Committed to improving patient outcomes
Building on more than 50 years of trailblazing liver treatment, our team of hepatologists and transplant surgeons are dedicated to patient-centered care. As the Stravitz-Sanyal Institute expands, more revolutionary treatment options will become available for patients with liver diseases.
Metabolic dysfunction-associated steatohepatitis (MASH), formerly known as nonalcoholic steatohepatitis or NASH, is a chronic form of fatty liver disease that is often the precursor to advanced liver disease and a leading cause for liver transplantation. Unrelated to alcohol abuse but closely linked to obesity and Type 2 diabetes, MASH generates a buildup of fat in the liver that damages cells and causes inflammation. For many patients, MASH can cause scarring, or fibrosis, which prevents the liver from functioning properly and can lead to cirrhosis. In severe cases, the condition can lead to liver cancer, liver failure or death.
Our research team is actively investigating new treatment methods for MASH. In 2019, a Phase III clinical trial was the first to demonstrate the safety and effectiveness of an oral medication to treat MASH. The drug therapy is pending approval from the U.S. Food and Drug Administration. In 2021, Arun Sanyal, M.D., and other researchers published findings from a study to help close the gaps in knowledge and awareness of MASH and metabolic dysfunction-associated steatotic liver disease (MASLD), formerly known as nonalcoholic fatty liver disease or NAFLD. With an improved understanding of these diseases, there is a better chance of developing viable treatment options for patients.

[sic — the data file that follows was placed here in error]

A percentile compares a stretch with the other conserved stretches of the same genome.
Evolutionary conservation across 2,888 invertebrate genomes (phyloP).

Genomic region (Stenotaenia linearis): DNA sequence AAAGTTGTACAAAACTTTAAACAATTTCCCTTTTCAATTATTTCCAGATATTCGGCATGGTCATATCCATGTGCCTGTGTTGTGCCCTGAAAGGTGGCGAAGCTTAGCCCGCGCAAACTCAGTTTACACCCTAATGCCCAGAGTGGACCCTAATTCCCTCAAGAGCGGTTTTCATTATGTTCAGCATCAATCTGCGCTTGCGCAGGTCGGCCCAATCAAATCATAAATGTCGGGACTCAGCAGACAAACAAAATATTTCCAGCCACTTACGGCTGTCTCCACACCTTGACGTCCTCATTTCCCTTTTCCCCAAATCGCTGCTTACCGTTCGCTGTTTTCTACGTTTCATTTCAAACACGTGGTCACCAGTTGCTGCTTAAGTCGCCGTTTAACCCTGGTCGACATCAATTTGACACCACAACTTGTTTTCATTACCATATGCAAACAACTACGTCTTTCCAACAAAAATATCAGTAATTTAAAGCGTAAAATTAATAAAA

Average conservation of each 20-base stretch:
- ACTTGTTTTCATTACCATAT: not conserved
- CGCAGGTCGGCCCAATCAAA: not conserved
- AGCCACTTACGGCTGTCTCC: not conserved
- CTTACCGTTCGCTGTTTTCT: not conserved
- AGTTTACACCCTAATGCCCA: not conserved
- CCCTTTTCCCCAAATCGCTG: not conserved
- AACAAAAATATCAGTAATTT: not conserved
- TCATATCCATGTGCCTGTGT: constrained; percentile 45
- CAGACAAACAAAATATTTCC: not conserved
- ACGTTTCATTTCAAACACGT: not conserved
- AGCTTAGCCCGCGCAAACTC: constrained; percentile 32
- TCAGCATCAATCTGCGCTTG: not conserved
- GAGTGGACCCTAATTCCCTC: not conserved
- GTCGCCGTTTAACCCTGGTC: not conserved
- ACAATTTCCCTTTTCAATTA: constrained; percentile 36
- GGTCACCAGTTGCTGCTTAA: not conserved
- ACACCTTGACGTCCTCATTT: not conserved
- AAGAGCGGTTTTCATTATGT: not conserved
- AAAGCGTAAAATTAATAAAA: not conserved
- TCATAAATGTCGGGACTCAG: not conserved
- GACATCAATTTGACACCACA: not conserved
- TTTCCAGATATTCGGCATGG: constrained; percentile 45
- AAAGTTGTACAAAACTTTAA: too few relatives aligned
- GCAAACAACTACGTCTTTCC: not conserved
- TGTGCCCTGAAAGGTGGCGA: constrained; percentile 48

Our dedicated physicians and nurses treat patients with more than 100 conditions and diseases known to affect the liver, including viral hepatitis, metabolic dysfunction-associated steatotic liver disease and hepatocellular carcinoma.
Providing compassionate care with survival rates at or above the national average, Hume-Lee performs liver transplants for the treatment of diseases such as fatty liver disease, acute liver failure and primary biliary cirrhosis.